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Jan 30, 2012 at 16:29

I can see Freddie Forsyth writing a thriller on the toxic debt cycle with China locking the West in a 'half nelson' as its main creditor.

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Jan 30, 2012 at 16:58

We are heading into, as the Chinese say, "interesting times". The money printing will continue in USA,Europe and UK in order to boost nominal GDP into positive territory to create the illusion that we are growing.

Governments are finally having to acknowledge the mathematical certainty in the following equation:

GDP=Consumption+ BusinessInvestment+ GovernmentSpending+ (Exports - Imports). This nets down to Savings=Investments.

Savings of business and consumers equals Business Investment - but the little nasty is that the savings are also financing the Government!!!

This is a seriously thick brick wall that lies dead ahead. The money printing will help devalue the currency to encourage exports. Exports are the only other path away from the brick wall. Problem is everyone else needs to adopt the same strategy! Conclusion: standards of living are going to fall in the West.

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Jo Kerr

Jan 31, 2012 at 12:49

Debt forgiveness is required.

Whether this is by straight-forward debt cancelation for the more acute situations such as Greece or increased inflation for less effected cases, it will amount to the same thing; Treasury bill holders in real terms will get negative returns. Inflation does give us time, but comes at a cost.

Whilst Europe has had a lot attention of recent, it is a prelude to the main event. With the increase in US money supply over the last couple of years, inflation will increase by 2014 from its current and historic average of 3.4% and naturally investors in new issues of T-bill will require compensating for this. The US government’s current average interest rate (1.5% and lower for new issues under 10-years) is artificially depressed, given its safe-harbour status, courtesy of Europe. With increases in inflation and a T-bill maturity profile of over 70% under 5-years, we may well see a material increase in average cost to the US tax-payer. If at that time, Europe has not sorted itself out, the future may be less investable than today, outside of commodities which of course will add to inflationary pressures. However, I would not rush into the yellow stuff just yet as the US government has 290m ounces of it and may well intervene given its adverse correlation to sovereign confidence.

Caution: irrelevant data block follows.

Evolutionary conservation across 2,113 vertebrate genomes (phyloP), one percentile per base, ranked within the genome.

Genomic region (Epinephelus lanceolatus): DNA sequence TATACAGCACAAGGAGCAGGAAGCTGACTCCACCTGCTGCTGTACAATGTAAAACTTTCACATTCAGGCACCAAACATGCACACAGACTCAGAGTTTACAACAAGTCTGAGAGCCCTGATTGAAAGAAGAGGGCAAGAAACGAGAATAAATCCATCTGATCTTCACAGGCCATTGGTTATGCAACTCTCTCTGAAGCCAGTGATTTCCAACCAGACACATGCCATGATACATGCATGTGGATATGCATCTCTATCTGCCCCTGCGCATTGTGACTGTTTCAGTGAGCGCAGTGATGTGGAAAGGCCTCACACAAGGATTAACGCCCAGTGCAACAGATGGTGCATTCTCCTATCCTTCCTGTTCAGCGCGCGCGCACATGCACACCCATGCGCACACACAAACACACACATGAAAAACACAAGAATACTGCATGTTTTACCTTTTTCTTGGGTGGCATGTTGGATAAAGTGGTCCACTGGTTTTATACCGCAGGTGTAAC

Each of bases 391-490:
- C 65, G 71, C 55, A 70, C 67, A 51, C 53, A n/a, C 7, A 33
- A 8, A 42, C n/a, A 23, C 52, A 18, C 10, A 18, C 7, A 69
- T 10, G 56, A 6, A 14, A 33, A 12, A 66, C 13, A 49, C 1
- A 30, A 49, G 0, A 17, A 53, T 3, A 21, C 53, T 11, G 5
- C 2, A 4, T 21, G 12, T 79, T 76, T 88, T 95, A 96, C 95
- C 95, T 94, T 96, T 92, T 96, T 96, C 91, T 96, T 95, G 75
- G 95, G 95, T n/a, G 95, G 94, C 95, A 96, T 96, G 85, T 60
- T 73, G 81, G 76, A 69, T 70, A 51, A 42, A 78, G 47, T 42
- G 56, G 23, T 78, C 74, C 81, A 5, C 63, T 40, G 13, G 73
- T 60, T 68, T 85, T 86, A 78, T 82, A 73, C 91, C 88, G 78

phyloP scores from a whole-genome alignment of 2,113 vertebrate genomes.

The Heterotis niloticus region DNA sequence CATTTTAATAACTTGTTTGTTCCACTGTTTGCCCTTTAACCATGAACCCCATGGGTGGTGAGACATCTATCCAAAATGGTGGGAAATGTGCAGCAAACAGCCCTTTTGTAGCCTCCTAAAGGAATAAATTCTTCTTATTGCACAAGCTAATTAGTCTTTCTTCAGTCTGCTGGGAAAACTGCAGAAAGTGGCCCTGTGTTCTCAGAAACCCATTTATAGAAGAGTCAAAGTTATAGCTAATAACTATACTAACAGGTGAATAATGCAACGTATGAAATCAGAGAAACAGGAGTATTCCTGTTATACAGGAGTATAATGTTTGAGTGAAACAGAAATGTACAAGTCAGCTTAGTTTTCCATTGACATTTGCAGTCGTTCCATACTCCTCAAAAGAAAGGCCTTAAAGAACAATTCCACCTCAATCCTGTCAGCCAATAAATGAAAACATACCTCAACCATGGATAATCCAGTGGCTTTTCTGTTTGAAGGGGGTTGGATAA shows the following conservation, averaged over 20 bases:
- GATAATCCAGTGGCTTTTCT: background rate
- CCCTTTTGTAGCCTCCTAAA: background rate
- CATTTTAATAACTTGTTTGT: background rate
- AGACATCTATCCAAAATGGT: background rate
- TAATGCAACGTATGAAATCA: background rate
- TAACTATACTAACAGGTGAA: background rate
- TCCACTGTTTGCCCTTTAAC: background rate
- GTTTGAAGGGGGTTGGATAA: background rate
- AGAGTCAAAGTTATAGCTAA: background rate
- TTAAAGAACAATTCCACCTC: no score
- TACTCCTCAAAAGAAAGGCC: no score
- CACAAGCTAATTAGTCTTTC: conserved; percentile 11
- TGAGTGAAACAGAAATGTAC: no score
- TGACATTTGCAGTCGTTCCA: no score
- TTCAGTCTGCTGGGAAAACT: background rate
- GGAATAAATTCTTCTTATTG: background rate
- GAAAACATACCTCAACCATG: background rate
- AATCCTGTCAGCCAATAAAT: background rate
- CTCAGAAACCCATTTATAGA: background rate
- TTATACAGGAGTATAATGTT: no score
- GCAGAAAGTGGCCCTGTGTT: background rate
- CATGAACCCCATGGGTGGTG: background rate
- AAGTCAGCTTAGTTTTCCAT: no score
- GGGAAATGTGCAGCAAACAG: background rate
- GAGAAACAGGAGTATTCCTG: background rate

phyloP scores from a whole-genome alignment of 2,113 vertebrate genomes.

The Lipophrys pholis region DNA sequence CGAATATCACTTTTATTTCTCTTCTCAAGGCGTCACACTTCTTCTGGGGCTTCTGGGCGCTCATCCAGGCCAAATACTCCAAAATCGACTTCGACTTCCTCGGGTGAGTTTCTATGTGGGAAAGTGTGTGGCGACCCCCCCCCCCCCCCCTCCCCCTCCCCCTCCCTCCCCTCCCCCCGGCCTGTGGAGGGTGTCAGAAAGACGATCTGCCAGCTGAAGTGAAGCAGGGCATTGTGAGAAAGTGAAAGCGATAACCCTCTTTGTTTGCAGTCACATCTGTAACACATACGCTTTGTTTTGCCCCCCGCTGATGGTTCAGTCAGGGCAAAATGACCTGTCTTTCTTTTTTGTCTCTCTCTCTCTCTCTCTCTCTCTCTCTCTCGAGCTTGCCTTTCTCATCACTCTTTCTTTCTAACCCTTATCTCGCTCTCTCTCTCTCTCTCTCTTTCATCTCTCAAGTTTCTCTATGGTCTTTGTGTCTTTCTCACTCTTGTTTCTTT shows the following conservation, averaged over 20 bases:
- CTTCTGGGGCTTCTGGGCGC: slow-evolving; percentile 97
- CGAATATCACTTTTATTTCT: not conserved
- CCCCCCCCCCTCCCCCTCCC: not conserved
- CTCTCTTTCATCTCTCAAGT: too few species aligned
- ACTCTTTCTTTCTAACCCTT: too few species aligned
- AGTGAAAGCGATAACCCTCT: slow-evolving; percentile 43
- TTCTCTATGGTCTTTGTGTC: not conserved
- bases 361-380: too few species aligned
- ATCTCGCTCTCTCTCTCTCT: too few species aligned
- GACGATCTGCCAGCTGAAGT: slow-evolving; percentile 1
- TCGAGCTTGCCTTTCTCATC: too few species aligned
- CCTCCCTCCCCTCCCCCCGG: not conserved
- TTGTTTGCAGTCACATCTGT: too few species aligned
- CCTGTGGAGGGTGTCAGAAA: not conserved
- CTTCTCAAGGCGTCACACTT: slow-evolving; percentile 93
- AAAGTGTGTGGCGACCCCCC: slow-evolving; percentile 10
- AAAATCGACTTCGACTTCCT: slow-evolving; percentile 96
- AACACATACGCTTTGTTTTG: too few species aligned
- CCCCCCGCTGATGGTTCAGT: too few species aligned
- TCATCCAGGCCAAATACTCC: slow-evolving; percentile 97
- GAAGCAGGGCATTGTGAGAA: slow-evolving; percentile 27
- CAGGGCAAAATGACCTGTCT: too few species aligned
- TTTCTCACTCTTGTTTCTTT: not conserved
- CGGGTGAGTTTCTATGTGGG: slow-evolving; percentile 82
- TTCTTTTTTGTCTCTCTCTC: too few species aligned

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Feb 08, 2012 at 10:28

If the Germans paid back with interest the money they stole from Greece in WW11 a lot of the problems would be solved.

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Feb 09, 2012 at 20:48

Is this a good time to sell War Loan, many years ago i inherited a few 1000, when they were 30ish and have just collected the dividends. Now they are near par and therefore yielding 3.5% which i can easily beat, should i sell and how do i do this? I cannot do it on-line with H-L and the diffeence between the sell and buy prices on their site is absurd anyway.


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Truffle Hunter

Feb 09, 2012 at 21:47


The Post Office used to buy and sell for a very small fee - not sure whether they still do. Failing that have a look at the website for the Debt Management Office. It might point you in the right direction.

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Feb 13, 2012 at 18:18

Post Office handed over to Bank of England in 2002, who in turn handed over to Computershare, see

There are downloadable forms but not ones that my Mac seems to recognise. Good luck.